udderly awful...

Discussion in 'Health & Wellness' started by carrotop, Jul 18, 2017.

  1. carrotop

    carrotop New Member

    Jul 18, 2017
    our girl Poppy who has been our star milker caught mastitis for the first time this year... and first time on our farm, which later turned to gang green. The vet and I fought her through infection and fever along with Tomorrow. The mastitis lump turned hard and worked its way out of udder leaving a gaping hole that after a few months of aftercare healed up nicely. We though we were out of the woods. She looked to be dried out (both sides) and the original damaged side from teat up shrunk like a raisin. She looks the best she ever has, shiny, a bit chunky from spoiling and feisty. Two days ago a lump started to appear near the original site of eruption near top of udder. Hubby and I applied olive oil to keep skin moisturized and this morning I come out to another eruption in her udder the size of a cream cheese package of semi hard milk. Strangely no smell, no puss at all, just a bit of milk drainage. After removing, cleaning and blue coating she is once again her normal self (I suppose it must feel good to have the pressure gone!) The gaping hole in her udder... not so normal.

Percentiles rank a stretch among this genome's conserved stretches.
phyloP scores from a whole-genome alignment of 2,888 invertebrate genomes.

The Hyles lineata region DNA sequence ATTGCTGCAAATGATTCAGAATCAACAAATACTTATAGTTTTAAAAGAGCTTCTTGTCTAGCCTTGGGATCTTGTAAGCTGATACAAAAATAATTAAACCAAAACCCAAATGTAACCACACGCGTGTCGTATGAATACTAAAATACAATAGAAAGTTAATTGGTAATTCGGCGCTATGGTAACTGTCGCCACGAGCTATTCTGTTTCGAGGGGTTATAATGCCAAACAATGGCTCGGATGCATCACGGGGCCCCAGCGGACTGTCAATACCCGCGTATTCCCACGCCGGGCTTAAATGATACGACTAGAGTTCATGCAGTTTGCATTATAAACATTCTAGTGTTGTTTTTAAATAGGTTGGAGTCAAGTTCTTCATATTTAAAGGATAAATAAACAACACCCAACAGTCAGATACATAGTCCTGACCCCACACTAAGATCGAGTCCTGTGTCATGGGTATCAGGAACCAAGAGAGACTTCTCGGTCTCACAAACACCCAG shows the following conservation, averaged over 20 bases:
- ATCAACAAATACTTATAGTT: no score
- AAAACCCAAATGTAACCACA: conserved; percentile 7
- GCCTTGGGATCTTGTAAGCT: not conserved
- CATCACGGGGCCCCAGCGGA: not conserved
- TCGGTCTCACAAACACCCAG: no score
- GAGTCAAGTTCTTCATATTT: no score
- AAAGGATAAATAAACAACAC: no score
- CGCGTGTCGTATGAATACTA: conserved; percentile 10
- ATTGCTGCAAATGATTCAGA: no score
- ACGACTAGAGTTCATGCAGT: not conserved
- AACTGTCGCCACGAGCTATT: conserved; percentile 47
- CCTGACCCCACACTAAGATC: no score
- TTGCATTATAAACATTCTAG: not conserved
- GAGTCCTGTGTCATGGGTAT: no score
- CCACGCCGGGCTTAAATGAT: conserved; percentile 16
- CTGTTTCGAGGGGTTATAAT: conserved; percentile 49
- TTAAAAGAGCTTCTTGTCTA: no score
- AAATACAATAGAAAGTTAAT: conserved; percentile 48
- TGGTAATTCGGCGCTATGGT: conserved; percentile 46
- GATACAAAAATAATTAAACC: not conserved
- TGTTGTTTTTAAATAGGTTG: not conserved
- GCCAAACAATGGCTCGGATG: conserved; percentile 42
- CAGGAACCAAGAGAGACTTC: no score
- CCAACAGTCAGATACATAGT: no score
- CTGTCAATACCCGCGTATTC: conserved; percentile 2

She is a sweetheart however are we destined to keep repeating this? I hate to cull her when she rallied last time so well... needless to say she is now only a lawnmower around the farm and will never be bred again.
  2. ksalvagno

    ksalvagno Moderator Staff Member Supporting Member

    There must be some herb or oil you might be able to use.

  3. Madgoat

    Madgoat Well-Known Member Supporting Member

  4. Suzanne_Tyler

    Suzanne_Tyler GreenTGoats

    Jul 19, 2014
    Give her some raw garlic and vitamin c.
  5. TDG-Farms

    TDG-Farms Dave (TDG Farms) S.E. Washington State

    Jul 12, 2013
    Sadly, its not uncommon for a goat to have recurring bouts of mastitis once they get it. Though I dont think Ive heard of your time of situation. Then again, once a doe gets mastitis that bad, they usually lose the entire half of the udder. Id guess this is something you will be fighting every year.